The Cincinnati Kid
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Steve McQueen brings his cool fire to the role of the Cincinnati Kid, a small-timer eager to take his chances in high-stakes poker. He gets his chance. Regal, ruthless Lancey Howard (Edward G. Robinson), the elite gambler called the Man, accepts the Kid's challenge. Norman Jewison (In the Heat of the Night, Moonstruck) directs this taut exploration of back-room gaming, building suspense with each turn of a card. And Ann-Margret, Karl Malden, Rip Torn, National Board of Review Best Supporting Actress Award winner Joan Blondell and many more comprise a full house of talent. Grab a chair and ante up.
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Top customer reviews
It’s well documented that Steve McQueen sported a hefty resentment toward Paul Newman and viewed him as a rival until the day he died. Though McQueen was known for being petty and resentful toward anyone who challenged his position as an actor, McQueen mostly aimed for Paul Newman. Naturally, since Newman was known for his iconic role as Fast Eddie Felson, a pool hustler battling against the one and only Jackie Gleason, a pool master named Minnesota Fats, McQueen followed up with his own version of the film, except with poker, and upped the ante by going up against Edward G. Robinson.
“Cincinnati Kid” is not a better film than “The Hustler” but it’s still a good bit of crime neo-noir that packs in all the usual McQueen film tropes, and has a blast trying to topple Newman’s film about billiards. Director Norman Jewison’s film centers on McQueen as “The Kid,” an up and coming dazzling poker player, who wants to challenge and old foe nicknamed “The Man” to a poker game that could decide future dealings in the sport for rivals of both men, many of whom engage in an endless series of blackmail and bribery. All the while “The Kid” wants to prove himself, and is stuck in a plot that could cost him his relationship with his wife.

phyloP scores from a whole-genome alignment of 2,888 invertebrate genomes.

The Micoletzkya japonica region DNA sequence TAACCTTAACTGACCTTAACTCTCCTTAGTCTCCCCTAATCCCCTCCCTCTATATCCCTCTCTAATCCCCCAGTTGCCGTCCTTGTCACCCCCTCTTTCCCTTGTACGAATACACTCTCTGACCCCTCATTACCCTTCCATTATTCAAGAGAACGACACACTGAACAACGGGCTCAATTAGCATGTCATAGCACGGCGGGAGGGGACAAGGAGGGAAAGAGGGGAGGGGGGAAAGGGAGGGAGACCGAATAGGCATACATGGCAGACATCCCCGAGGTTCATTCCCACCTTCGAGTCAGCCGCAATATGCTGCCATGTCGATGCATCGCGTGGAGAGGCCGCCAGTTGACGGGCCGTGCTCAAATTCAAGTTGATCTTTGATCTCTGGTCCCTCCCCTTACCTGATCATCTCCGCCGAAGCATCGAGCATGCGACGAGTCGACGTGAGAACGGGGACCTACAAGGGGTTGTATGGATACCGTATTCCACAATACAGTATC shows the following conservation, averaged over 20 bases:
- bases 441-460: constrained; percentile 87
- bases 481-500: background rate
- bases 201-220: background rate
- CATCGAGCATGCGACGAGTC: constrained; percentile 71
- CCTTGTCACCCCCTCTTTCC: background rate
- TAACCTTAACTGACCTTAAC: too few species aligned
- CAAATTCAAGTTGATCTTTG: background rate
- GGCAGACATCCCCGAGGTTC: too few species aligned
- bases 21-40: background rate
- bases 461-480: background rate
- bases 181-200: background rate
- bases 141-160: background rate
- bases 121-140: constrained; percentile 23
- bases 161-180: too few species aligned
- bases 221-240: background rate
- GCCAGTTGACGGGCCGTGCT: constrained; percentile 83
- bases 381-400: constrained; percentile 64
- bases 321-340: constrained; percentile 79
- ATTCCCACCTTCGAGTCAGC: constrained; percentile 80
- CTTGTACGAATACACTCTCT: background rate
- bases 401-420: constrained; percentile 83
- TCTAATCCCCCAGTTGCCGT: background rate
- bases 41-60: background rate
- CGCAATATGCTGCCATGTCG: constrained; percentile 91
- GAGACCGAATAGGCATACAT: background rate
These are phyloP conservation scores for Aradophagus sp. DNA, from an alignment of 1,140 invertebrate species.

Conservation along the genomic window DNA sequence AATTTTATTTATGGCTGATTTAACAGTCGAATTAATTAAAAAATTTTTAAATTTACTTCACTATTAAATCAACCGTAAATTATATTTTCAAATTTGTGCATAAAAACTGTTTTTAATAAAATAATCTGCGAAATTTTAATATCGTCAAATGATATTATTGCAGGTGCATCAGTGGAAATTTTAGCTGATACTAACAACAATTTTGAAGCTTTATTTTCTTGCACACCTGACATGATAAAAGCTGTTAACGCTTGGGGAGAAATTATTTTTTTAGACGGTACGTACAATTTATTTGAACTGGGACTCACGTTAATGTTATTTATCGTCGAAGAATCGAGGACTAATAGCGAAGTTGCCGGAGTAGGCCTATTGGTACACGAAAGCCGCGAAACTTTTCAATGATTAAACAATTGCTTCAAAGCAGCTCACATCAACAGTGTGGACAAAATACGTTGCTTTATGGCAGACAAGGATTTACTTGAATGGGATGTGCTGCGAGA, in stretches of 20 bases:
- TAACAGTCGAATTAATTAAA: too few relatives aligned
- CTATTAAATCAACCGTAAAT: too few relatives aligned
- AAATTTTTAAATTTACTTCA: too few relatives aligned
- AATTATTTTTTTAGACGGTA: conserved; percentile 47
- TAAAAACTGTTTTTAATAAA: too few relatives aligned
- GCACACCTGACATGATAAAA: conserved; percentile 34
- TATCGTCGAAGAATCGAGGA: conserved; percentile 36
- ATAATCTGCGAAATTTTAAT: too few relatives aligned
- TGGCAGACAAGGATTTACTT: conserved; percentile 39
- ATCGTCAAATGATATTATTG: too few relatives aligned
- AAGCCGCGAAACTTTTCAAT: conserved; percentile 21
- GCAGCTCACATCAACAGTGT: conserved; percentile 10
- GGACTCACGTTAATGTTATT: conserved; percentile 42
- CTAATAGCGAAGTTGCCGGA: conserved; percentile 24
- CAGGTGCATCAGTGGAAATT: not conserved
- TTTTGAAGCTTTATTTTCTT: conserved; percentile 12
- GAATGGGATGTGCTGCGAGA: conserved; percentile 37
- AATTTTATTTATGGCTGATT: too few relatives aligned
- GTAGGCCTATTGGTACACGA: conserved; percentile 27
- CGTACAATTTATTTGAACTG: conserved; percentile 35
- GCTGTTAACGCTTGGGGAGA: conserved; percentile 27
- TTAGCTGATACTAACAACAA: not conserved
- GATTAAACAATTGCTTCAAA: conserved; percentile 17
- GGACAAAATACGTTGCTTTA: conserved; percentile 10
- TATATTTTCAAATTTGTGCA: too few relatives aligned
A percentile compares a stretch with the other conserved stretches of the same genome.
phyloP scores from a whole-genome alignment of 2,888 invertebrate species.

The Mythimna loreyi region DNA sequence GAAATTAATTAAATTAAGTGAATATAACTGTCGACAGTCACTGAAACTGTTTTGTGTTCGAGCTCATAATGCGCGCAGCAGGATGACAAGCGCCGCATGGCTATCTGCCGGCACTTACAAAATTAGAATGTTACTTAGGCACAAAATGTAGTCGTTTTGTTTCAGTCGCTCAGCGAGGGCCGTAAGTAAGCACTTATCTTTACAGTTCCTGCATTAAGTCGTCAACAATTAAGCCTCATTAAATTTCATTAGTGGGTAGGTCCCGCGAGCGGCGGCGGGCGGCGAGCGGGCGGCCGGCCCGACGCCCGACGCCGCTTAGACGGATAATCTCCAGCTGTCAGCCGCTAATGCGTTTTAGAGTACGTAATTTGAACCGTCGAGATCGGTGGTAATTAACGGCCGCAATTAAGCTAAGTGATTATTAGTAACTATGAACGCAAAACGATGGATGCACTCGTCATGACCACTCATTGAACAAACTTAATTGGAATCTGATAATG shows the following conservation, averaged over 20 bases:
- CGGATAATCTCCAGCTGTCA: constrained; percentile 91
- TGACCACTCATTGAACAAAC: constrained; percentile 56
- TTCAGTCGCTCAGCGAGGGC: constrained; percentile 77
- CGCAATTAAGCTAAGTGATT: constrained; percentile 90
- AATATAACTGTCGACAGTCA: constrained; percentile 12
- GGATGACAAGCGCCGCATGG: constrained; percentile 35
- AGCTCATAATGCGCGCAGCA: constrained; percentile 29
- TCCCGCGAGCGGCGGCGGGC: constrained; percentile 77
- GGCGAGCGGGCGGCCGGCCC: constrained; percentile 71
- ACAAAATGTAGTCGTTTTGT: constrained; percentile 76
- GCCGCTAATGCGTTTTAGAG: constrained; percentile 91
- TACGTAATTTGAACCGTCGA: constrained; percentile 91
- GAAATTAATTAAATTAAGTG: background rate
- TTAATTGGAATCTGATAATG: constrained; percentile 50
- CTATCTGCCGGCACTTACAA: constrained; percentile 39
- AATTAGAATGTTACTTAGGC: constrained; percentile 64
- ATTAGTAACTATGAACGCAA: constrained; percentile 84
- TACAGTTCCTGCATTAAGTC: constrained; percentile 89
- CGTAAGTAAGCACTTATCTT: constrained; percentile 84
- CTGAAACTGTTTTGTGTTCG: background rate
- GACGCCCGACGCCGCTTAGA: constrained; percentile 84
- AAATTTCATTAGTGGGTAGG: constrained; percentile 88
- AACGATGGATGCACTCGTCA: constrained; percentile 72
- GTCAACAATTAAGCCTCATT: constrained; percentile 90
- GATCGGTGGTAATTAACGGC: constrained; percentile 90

McQueen has the fortune of starring alongside two incredibly beautiful women, both of whom vie for his loyalty amidst this war among poker champs. On the one side there’s gorgeous platinum blond Tuesday Weld asking for his affections. On the other side there’s the absolutely vivacious red head Ann Margret looking to pound his brains out as the vixen Melba. God, Steve McQueen really did have a hard time in life, didn’t he? Side note: Margret is unbelievably sexy, radiates sex appeal off the screen and is one of the slimiest femme fatales in cinema. Even after enduring a vicious smack on her backside by McQueen, she still looks amazing.
“Cincinnati Kid” while being a good McQueen film is also a very engrossing crime thriller where McQueen is able to show his abilities as the inadvertent hero out for his own gain. The great Edward G. Robinson is a show stealer as Lancey Howard, who becomes the center of everyone’s anger and spite. Jewison’s film has a steady and light hearted pace providing a welcome noir atmosphere without the grit and grime of the genre. “Cincinnati Kid” is a brilliant and utterly entertaining McQueen vehicle and one that fans of the actor will enjoy the most.